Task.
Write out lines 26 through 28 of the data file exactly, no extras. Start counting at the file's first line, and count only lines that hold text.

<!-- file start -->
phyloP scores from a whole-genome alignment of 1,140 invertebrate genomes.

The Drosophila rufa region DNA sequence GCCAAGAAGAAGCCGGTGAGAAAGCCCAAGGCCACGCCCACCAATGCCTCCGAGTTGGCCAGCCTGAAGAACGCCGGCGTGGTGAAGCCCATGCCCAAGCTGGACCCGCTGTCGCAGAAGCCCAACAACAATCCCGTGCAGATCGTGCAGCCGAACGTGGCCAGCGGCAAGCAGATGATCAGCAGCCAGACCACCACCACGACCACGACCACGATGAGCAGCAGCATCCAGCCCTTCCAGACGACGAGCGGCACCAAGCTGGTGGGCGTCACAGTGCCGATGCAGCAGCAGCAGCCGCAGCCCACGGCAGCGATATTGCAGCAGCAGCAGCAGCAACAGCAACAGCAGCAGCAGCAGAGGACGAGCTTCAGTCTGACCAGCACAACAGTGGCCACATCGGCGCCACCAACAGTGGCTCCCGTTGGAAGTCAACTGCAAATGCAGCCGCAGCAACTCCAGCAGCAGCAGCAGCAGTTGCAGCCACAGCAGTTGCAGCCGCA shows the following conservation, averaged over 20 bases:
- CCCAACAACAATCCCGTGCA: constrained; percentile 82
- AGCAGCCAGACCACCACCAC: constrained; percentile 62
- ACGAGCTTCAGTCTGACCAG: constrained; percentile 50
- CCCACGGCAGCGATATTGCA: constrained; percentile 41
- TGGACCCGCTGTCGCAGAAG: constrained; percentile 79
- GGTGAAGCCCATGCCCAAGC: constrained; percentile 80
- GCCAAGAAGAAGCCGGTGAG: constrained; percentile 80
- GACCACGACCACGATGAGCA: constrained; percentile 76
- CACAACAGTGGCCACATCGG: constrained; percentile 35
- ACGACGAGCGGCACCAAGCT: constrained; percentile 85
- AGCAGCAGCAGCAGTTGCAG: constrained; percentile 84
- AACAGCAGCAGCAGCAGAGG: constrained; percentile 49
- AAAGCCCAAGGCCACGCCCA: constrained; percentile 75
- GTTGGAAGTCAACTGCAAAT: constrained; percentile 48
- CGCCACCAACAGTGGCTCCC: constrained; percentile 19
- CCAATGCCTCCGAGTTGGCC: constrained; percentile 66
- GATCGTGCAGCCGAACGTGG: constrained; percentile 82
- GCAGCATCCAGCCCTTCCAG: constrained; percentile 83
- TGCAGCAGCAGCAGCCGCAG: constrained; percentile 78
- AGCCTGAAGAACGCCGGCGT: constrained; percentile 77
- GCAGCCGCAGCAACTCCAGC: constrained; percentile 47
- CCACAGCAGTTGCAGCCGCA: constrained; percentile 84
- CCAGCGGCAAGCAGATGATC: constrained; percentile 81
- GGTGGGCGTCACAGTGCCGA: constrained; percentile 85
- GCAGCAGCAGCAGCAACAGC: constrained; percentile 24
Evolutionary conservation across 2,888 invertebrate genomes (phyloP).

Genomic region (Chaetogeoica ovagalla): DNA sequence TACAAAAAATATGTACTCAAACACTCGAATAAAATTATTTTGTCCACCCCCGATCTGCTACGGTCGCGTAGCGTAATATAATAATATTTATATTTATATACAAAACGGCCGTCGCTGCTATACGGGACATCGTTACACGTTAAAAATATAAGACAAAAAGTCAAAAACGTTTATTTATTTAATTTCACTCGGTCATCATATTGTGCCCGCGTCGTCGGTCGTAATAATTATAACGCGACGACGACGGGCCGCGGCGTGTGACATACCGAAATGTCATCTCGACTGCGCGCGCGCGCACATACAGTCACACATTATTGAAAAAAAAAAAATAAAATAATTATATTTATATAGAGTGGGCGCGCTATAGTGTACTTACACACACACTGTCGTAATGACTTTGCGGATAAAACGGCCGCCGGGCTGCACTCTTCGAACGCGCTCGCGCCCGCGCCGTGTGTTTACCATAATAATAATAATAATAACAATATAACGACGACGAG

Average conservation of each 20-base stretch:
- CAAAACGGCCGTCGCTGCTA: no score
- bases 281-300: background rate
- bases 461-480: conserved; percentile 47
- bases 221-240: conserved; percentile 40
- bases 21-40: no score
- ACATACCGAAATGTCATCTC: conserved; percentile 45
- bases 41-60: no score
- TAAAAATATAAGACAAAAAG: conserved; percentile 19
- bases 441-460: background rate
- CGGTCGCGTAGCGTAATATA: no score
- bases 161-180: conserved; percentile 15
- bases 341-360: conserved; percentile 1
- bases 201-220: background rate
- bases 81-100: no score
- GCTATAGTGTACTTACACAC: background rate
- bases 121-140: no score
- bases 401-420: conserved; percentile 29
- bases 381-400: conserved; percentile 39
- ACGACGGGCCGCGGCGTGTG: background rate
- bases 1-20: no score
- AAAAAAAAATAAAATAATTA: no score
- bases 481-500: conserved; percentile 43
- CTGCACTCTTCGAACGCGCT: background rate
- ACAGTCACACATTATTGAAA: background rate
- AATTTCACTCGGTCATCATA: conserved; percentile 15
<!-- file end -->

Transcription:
- GGTGGGCGTCACAGTGCCGA: constrained; percentile 85
- GCAGCAGCAGCAGCAACAGC: constrained; percentile 24
Evolutionary conservation across 2,888 invertebrate genomes (phyloP).